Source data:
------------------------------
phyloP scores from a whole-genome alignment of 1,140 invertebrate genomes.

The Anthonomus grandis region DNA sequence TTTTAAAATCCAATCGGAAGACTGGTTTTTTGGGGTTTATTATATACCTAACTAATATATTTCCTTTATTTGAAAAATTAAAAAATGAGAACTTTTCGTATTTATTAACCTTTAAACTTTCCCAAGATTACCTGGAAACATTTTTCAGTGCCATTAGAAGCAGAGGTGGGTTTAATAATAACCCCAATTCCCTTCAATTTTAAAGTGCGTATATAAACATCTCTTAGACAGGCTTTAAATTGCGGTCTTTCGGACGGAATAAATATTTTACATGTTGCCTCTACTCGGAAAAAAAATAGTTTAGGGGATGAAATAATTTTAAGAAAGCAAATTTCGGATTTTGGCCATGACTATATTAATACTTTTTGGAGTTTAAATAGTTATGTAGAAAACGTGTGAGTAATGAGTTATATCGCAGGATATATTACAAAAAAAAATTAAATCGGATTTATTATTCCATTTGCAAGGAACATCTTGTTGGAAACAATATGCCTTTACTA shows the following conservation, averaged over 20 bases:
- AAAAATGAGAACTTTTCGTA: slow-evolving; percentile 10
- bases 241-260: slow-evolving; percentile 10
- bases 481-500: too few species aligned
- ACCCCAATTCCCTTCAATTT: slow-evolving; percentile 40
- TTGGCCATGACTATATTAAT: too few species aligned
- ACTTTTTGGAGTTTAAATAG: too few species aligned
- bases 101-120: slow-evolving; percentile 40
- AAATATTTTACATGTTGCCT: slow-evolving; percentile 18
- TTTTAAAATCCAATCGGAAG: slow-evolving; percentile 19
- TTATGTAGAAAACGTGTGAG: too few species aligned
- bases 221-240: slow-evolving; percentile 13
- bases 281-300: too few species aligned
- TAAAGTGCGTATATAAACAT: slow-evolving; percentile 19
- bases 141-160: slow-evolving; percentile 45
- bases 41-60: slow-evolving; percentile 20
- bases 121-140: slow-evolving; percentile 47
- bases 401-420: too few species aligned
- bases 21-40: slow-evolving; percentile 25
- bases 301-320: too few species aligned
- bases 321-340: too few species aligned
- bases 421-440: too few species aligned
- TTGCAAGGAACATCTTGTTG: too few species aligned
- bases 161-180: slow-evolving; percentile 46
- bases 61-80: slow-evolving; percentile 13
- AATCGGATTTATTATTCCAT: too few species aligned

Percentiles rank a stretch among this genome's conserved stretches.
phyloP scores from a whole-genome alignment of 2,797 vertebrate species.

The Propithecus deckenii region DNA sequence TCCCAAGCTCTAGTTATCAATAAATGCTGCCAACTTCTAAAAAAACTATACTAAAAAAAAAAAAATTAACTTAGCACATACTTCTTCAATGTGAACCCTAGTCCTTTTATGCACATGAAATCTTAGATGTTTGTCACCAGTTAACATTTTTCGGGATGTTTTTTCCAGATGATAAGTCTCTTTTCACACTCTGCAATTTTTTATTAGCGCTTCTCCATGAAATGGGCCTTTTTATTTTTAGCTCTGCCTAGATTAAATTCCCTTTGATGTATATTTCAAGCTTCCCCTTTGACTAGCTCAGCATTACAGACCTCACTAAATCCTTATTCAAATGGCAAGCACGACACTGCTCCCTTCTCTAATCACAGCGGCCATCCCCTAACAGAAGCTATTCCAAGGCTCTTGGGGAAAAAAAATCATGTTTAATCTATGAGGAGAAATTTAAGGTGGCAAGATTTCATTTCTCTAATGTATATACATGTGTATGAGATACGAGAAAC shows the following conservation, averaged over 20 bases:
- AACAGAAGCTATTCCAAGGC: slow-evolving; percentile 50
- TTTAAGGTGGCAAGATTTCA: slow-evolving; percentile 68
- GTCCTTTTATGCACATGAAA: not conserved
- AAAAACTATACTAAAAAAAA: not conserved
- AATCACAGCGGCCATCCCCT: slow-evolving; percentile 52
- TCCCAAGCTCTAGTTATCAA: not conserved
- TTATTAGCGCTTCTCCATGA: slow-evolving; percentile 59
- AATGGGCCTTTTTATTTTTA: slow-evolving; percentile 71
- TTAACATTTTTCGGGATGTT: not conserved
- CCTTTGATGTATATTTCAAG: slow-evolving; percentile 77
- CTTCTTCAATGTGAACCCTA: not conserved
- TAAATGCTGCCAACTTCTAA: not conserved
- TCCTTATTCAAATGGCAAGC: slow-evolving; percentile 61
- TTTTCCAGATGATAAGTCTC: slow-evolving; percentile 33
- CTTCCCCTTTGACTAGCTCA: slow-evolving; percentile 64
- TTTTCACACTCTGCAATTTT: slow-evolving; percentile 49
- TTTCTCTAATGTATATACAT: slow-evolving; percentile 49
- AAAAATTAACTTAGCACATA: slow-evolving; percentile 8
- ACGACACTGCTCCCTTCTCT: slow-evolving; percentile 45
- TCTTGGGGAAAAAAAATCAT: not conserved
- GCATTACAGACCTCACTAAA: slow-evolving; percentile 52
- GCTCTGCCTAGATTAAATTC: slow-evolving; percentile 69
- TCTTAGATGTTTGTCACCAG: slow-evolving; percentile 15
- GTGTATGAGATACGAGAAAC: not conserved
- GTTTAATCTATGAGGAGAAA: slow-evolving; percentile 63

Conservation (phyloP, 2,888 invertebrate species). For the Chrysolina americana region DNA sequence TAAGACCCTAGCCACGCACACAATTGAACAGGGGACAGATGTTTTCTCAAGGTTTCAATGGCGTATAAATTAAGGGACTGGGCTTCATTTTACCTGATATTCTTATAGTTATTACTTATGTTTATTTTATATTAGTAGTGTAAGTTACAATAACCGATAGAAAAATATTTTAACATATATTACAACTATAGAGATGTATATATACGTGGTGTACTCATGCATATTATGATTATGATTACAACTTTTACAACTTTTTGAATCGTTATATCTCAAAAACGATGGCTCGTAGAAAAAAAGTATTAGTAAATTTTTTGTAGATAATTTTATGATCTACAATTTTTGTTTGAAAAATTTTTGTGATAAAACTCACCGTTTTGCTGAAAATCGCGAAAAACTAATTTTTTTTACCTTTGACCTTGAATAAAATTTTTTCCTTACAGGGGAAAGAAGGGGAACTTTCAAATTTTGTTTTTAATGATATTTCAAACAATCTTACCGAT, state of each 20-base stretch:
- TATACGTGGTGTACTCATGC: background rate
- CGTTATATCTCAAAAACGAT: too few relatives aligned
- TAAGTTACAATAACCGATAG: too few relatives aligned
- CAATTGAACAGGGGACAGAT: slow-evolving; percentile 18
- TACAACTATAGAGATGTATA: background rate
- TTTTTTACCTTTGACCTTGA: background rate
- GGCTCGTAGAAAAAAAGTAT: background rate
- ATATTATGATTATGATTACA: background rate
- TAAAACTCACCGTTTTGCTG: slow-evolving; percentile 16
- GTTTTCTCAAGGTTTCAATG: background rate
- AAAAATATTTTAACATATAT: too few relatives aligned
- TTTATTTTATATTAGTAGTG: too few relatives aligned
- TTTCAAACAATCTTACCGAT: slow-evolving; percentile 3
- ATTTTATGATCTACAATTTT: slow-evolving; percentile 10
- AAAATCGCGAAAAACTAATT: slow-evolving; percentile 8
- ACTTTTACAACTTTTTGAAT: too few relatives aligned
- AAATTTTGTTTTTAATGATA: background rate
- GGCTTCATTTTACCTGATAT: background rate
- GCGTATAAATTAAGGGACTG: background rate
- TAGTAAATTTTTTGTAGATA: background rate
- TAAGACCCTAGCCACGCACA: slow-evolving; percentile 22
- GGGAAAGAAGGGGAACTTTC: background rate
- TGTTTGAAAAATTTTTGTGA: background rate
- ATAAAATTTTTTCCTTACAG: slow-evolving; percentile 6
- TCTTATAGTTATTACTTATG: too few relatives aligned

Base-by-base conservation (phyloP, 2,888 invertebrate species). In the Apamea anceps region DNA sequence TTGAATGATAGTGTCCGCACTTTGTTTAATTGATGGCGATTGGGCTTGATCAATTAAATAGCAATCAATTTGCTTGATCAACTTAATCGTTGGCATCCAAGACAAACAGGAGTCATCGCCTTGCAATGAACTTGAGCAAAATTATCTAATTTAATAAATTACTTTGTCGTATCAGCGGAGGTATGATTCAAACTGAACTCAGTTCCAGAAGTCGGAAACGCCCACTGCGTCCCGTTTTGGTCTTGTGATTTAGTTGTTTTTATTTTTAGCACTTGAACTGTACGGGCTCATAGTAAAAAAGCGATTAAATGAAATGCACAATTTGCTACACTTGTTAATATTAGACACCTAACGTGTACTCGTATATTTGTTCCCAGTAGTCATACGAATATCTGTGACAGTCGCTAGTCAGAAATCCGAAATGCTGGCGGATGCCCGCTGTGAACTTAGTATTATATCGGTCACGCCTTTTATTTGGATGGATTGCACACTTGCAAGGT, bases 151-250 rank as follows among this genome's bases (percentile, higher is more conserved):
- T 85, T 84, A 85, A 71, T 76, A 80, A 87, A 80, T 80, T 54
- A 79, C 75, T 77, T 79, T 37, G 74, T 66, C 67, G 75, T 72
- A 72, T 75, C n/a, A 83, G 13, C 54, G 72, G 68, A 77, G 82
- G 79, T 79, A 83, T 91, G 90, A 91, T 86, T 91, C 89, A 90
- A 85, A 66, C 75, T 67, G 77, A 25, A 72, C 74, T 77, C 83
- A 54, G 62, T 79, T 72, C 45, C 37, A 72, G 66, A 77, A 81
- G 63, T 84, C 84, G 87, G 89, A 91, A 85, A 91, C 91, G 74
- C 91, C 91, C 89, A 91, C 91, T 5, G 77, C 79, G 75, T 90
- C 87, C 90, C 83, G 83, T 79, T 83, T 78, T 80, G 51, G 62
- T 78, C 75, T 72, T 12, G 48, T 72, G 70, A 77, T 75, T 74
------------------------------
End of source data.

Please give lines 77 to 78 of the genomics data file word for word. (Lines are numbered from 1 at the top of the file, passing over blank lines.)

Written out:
- TAAGACCCTAGCCACGCACA: slow-evolving; percentile 22
- GGGAAAGAAGGGGAACTTTC: background rate